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Filigree


#1

I’m interrested in producing filigree jewelry. I’ve been looking
at lost wax casting as the primary technique to produce the
filigree. However, I’ve discovered that casting doesn’t give me
the detail that I’d like.

Should I be looking into making a pattern in steel and pressing
the designs out of gold. Then hard soldering the supporting
structure to the filigree pressed piece? Any ideas about how to
make this type of pattern? Suppliers?

Does anyone know of any good books on the production of
filigree?

Hugh

Hugh Harney SPARTA, Inc.
@hh1 9861 Broken Land Parkway
(410) 381-9400 x203 Columbia, MD, 21046


#2

Hi Hugh,

I have seen the stamped and cast filligree and am a bit
disappointed in it. From my experience the only way to really do
filligree is the hard way. Take a bunch of wire and make it into
filligree with round nose pliers. It is very time consuming, but
when well done, far surpasses anything that ever came out of a
press. It also sells for prices that far surpass the stamped
stuff also. The biggest problem with filligree is that it is not
very strong. I will generally mix in a bit of platinum. It gives a
bit of strength and also looks nicer. When done in all gold I
will usually use flattened wire rather than round wire with the
edges facing upwards. Always solder or weld wherever to wires
meet. It takes a bit of practice, and lots of time, but is always
worth the final result.

Best Regards,
Bill Raby


#3

Hugh,

Filigree by its nature doesn’t really lend itself well to
production work; as you have found, casting loses much of the
detail. I’ve never looked into pressing as an alternative but if
you find anything out, please post it. One of the best books I
know of on the actual process of filigree is by Leo Hornstein, a
small pamphlet-type book. The name escapes me at the moment but
I can look it up if anyone is interested. Filigree is time and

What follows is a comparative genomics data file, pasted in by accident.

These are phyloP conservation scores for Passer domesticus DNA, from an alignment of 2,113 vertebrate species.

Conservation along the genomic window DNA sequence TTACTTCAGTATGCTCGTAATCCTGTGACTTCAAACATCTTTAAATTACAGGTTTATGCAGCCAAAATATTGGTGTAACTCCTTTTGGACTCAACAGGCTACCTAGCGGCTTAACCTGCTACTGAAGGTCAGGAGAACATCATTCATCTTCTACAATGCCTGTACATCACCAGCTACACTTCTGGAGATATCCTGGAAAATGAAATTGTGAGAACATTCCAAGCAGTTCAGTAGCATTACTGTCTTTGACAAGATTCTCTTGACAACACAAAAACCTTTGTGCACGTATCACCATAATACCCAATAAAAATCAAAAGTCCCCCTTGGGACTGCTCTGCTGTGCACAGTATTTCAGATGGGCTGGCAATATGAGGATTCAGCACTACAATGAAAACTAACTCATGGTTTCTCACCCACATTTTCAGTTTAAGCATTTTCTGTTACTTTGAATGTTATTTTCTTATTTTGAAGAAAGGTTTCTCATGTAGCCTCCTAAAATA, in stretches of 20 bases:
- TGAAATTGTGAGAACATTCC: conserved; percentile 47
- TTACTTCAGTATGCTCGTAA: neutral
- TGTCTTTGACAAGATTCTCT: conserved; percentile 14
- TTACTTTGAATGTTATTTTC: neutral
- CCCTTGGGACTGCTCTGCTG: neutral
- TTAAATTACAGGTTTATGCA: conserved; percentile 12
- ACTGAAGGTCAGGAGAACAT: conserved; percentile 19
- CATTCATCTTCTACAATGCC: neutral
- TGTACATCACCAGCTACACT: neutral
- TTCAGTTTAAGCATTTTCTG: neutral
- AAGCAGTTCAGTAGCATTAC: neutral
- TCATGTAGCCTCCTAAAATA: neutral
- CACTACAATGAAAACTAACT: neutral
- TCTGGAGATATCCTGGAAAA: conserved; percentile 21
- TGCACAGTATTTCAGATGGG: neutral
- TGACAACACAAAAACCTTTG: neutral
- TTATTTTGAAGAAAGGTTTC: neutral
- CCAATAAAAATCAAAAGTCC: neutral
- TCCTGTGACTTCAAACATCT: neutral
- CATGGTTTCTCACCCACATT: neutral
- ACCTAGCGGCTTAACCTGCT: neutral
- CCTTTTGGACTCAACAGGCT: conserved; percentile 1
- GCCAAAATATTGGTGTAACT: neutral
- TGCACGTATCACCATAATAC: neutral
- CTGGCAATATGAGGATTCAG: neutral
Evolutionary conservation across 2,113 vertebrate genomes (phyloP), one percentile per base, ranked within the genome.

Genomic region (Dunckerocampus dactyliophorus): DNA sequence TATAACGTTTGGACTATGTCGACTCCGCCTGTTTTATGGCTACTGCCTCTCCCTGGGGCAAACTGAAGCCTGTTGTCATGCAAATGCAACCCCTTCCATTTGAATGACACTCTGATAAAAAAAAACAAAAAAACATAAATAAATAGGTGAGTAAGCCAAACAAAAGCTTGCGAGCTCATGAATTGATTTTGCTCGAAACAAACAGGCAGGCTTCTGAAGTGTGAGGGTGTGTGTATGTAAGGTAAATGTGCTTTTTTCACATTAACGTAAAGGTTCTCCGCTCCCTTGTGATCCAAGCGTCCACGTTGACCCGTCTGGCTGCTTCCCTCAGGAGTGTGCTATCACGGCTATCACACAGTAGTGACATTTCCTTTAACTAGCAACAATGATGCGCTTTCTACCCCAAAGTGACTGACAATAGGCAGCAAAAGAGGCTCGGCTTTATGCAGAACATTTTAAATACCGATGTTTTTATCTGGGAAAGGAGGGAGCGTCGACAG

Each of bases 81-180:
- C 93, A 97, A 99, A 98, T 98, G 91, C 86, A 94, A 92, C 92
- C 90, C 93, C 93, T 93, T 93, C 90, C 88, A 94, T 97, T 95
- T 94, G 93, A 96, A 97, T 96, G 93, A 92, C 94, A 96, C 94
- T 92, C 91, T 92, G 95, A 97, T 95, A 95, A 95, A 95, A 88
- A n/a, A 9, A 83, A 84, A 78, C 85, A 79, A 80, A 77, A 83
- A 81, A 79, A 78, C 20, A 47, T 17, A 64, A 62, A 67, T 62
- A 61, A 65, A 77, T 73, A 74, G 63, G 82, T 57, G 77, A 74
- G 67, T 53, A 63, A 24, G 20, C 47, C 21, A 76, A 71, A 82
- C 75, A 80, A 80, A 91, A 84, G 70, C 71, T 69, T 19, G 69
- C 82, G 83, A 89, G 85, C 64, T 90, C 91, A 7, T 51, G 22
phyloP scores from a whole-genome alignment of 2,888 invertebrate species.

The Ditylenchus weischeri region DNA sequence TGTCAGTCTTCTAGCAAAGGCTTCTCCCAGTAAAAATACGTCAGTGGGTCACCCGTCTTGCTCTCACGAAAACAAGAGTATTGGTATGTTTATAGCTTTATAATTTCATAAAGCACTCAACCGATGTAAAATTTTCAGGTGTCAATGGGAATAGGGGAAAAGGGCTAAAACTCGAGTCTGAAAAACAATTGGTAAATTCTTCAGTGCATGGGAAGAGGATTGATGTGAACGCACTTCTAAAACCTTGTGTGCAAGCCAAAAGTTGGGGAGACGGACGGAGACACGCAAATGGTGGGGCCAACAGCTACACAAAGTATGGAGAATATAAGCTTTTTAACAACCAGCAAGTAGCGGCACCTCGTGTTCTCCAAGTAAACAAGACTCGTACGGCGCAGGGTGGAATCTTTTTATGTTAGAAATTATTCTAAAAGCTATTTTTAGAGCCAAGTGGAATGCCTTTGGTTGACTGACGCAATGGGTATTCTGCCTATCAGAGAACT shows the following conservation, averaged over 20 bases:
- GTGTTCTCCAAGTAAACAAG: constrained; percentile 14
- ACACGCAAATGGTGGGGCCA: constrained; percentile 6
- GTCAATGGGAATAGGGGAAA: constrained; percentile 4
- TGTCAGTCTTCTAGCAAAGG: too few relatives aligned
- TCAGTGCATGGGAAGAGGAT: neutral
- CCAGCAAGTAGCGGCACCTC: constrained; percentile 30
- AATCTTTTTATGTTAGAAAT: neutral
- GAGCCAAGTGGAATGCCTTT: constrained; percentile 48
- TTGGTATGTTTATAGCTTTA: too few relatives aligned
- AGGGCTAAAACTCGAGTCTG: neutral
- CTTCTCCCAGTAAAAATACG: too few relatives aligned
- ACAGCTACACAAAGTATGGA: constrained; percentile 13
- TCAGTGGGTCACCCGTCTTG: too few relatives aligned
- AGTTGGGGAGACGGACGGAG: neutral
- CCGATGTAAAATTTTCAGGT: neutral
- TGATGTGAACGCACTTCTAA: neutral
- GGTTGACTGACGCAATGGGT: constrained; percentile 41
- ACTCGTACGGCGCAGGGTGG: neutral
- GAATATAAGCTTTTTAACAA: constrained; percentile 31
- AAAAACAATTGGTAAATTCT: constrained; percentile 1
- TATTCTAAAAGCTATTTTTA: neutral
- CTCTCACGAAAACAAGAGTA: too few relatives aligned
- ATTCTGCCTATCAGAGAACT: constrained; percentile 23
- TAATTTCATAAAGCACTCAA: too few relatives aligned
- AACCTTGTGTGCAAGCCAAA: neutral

labor intensive but I love doing it and when done right, the
pieces are surprisingly sturdy, with no need for a supporting
structure unless it is for design purposes. "Fraid this may not
be the sort of help you’re looking for but since about 20% of my
inventory consists of my filigree work, thought I’d throw in my
2 cents worth…

Susan

C Gems
Original Designs and Period Jewelry
@C_Gems


#4

one of the best books I
know of on the actual process of filigree is by Leo Hornstein, a
small pamphlet-type book. The name escapes me at the moment but
I can look it up if anyone is interested.

I would be interested in that pamphlet!


#5

Hugh:

Years ago I used to make jewelry out of wire, not true filigree,
but scrollwork. I actually used a charcoal block and a blow pipe
to do the soldering. Since, those days I have learned to cast and
to make steel dies.

The beauty of filigree is that it can be produced with very few
materials and tools and still the end result can be wonderful.
However, it does not lend itself to true production processes. In
my opinion it is better to learn to design for the production
process rather than to try and make production processes mimic
what is truly a unique hand process.

However, I am not sure what you mean by pressing the filigree
design into metal. As I understand filigree it is twisted wire
that is then flattened and formed into scroll forms and soldered
to create light and airy pieces of some size, but little weight.
I think this would be hard to do with casting or dies. On the
other hand the graphic lines of filigree would be possible in
either casting or dies, but would not have the same look as
filigree.

I hope this makes sense. Perhaps you could describe more about
what you are trying to create.

Kenneth Gastineau
@Kenneth_Gastineau1


#6

I would be interested in that pamphlet!

The pamphlet is called “A Modern Method of Creating Filigree Jewelry” by
Leon Hornstein (Leo was a typo on my part). He also had an article in
Jewelry Crafts spring 1993 issue that was pretty good. Both go into
twisting and stretching the wire, making your own jigs and show several of
his pieces. It is a copyright piece but no publisher is listed. He is an
active member of the Baltimore Gem Cutters Guild so you may be able to order
the booklet by contacting him through them. The address is

Gem Cutters Guild of Baltimore, Inc.
ATTN: Leon Hornstein
PO Box 302
Glyndon, MD 21071-0302

Hope this helps!

Susan

C Gems
Original Designs and Period Jewelry
@C_Gems


#7

Hi Hugh,

I though that filligree was made from flat wire stood on it’s
edge. Are you using it for enamelling?

Richard
UK


#8

I have recently had an itch to learn more about filigree. Can
anyone suggest a good reference book for technique and technical
info?


#9

The book titled “Jewelry Making and Design” by Augustus F. Rose
and Antonio Cirino is an old, great book with wonderful filigree
designs and instructions. It was updated in 1967 and is printed
by Dover press. Enjoy!